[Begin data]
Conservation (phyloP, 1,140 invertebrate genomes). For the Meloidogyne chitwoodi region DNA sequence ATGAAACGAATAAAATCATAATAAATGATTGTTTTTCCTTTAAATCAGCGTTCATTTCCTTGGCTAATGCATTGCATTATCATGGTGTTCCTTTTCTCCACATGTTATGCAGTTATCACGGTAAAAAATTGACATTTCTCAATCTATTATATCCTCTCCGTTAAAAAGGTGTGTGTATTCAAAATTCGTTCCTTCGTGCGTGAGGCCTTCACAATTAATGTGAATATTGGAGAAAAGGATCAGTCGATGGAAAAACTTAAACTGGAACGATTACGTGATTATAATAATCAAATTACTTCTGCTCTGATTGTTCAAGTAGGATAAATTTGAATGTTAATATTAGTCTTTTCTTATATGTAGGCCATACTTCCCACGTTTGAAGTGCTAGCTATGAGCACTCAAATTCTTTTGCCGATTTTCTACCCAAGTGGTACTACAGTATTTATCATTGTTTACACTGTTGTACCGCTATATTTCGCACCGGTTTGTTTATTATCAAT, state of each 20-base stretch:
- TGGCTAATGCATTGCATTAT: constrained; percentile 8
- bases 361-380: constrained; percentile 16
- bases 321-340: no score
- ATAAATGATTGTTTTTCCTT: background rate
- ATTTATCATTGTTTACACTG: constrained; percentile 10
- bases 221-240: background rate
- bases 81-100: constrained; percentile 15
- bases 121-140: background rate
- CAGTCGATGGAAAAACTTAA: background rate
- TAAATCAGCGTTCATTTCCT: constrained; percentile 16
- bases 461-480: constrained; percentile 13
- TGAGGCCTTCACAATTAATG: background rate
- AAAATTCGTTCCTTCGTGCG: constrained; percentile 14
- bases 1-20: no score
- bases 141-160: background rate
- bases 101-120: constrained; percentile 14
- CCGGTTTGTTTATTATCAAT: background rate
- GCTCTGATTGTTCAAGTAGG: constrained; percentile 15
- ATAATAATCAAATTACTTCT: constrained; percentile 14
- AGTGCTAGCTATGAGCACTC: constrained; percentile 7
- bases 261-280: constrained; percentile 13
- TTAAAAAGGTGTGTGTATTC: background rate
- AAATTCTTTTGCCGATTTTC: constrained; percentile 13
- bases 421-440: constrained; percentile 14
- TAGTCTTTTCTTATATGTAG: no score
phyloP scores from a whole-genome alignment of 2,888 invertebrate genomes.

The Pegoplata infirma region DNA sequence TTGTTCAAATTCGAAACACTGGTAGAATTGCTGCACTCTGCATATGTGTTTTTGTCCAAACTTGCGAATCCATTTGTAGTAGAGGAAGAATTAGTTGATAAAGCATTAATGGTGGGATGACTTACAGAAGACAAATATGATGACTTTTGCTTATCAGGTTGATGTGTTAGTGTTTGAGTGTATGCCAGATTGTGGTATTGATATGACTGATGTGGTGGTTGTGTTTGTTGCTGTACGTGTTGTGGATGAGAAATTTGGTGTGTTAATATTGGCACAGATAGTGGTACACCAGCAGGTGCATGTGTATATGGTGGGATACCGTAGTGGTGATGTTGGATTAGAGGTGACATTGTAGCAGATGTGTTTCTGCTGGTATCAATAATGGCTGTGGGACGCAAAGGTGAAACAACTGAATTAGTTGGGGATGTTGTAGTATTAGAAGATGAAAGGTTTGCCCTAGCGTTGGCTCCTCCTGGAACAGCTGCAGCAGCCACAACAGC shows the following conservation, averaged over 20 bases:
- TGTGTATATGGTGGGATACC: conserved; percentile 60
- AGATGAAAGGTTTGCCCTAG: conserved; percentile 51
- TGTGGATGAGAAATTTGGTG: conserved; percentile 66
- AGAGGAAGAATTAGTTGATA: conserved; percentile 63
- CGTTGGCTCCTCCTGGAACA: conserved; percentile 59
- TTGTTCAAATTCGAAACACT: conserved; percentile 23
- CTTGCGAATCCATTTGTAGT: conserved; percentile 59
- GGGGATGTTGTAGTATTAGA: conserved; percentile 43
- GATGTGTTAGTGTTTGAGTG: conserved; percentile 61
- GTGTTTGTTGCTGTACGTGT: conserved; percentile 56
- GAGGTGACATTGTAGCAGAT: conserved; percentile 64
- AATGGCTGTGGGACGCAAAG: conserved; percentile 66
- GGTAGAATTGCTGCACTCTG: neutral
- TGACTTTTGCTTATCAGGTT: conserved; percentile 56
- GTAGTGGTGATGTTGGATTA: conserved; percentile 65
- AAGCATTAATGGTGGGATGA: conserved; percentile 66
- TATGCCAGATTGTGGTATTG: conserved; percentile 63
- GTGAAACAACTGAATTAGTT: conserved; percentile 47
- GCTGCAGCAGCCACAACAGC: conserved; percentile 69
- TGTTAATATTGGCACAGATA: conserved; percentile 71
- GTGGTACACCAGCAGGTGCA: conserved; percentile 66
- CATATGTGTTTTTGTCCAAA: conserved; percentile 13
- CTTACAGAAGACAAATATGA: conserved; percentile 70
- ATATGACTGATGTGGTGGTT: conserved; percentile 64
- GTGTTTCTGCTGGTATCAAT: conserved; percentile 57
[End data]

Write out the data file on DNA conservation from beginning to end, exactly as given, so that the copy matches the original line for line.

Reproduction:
Conservation (phyloP, 1,140 invertebrate genomes). For the Meloidogyne chitwoodi region DNA sequence ATGAAACGAATAAAATCATAATAAATGATTGTTTTTCCTTTAAATCAGCGTTCATTTCCTTGGCTAATGCATTGCATTATCATGGTGTTCCTTTTCTCCACATGTTATGCAGTTATCACGGTAAAAAATTGACATTTCTCAATCTATTATATCCTCTCCGTTAAAAAGGTGTGTGTATTCAAAATTCGTTCCTTCGTGCGTGAGGCCTTCACAATTAATGTGAATATTGGAGAAAAGGATCAGTCGATGGAAAAACTTAAACTGGAACGATTACGTGATTATAATAATCAAATTACTTCTGCTCTGATTGTTCAAGTAGGATAAATTTGAATGTTAATATTAGTCTTTTCTTATATGTAGGCCATACTTCCCACGTTTGAAGTGCTAGCTATGAGCACTCAAATTCTTTTGCCGATTTTCTACCCAAGTGGTACTACAGTATTTATCATTGTTTACACTGTTGTACCGCTATATTTCGCACCGGTTTGTTTATTATCAAT, state of each 20-base stretch:
- TGGCTAATGCATTGCATTAT: constrained; percentile 8
- bases 361-380: constrained; percentile 16
- bases 321-340: no score
- ATAAATGATTGTTTTTCCTT: background rate
- ATTTATCATTGTTTACACTG: constrained; percentile 10
- bases 221-240: background rate
- bases 81-100: constrained; percentile 15
- bases 121-140: background rate
- CAGTCGATGGAAAAACTTAA: background rate
- TAAATCAGCGTTCATTTCCT: constrained; percentile 16
- bases 461-480: constrained; percentile 13
- TGAGGCCTTCACAATTAATG: background rate
- AAAATTCGTTCCTTCGTGCG: constrained; percentile 14
- bases 1-20: no score
- bases 141-160: background rate
- bases 101-120: constrained; percentile 14
- CCGGTTTGTTTATTATCAAT: background rate
- GCTCTGATTGTTCAAGTAGG: constrained; percentile 15
- ATAATAATCAAATTACTTCT: constrained; percentile 14
- AGTGCTAGCTATGAGCACTC: constrained; percentile 7
- bases 261-280: constrained; percentile 13
- TTAAAAAGGTGTGTGTATTC: background rate
- AAATTCTTTTGCCGATTTTC: constrained; percentile 13
- bases 421-440: constrained; percentile 14
- TAGTCTTTTCTTATATGTAG: no score
phyloP scores from a whole-genome alignment of 2,888 invertebrate genomes.

The Pegoplata infirma region DNA sequence TTGTTCAAATTCGAAACACTGGTAGAATTGCTGCACTCTGCATATGTGTTTTTGTCCAAACTTGCGAATCCATTTGTAGTAGAGGAAGAATTAGTTGATAAAGCATTAATGGTGGGATGACTTACAGAAGACAAATATGATGACTTTTGCTTATCAGGTTGATGTGTTAGTGTTTGAGTGTATGCCAGATTGTGGTATTGATATGACTGATGTGGTGGTTGTGTTTGTTGCTGTACGTGTTGTGGATGAGAAATTTGGTGTGTTAATATTGGCACAGATAGTGGTACACCAGCAGGTGCATGTGTATATGGTGGGATACCGTAGTGGTGATGTTGGATTAGAGGTGACATTGTAGCAGATGTGTTTCTGCTGGTATCAATAATGGCTGTGGGACGCAAAGGTGAAACAACTGAATTAGTTGGGGATGTTGTAGTATTAGAAGATGAAAGGTTTGCCCTAGCGTTGGCTCCTCCTGGAACAGCTGCAGCAGCCACAACAGC shows the following conservation, averaged over 20 bases:
- TGTGTATATGGTGGGATACC: conserved; percentile 60
- AGATGAAAGGTTTGCCCTAG: conserved; percentile 51
- TGTGGATGAGAAATTTGGTG: conserved; percentile 66
- AGAGGAAGAATTAGTTGATA: conserved; percentile 63
- CGTTGGCTCCTCCTGGAACA: conserved; percentile 59
- TTGTTCAAATTCGAAACACT: conserved; percentile 23
- CTTGCGAATCCATTTGTAGT: conserved; percentile 59
- GGGGATGTTGTAGTATTAGA: conserved; percentile 43
- GATGTGTTAGTGTTTGAGTG: conserved; percentile 61
- GTGTTTGTTGCTGTACGTGT: conserved; percentile 56
- GAGGTGACATTGTAGCAGAT: conserved; percentile 64
- AATGGCTGTGGGACGCAAAG: conserved; percentile 66
- GGTAGAATTGCTGCACTCTG: neutral
- TGACTTTTGCTTATCAGGTT: conserved; percentile 56
- GTAGTGGTGATGTTGGATTA: conserved; percentile 65
- AAGCATTAATGGTGGGATGA: conserved; percentile 66
- TATGCCAGATTGTGGTATTG: conserved; percentile 63
- GTGAAACAACTGAATTAGTT: conserved; percentile 47
- GCTGCAGCAGCCACAACAGC: conserved; percentile 69
- TGTTAATATTGGCACAGATA: conserved; percentile 71
- GTGGTACACCAGCAGGTGCA: conserved; percentile 66
- CATATGTGTTTTTGTCCAAA: conserved; percentile 13
- CTTACAGAAGACAAATATGA: conserved; percentile 70
- ATATGACTGATGTGGTGGTT: conserved; percentile 64
- GTGTTTCTGCTGGTATCAAT: conserved; percentile 57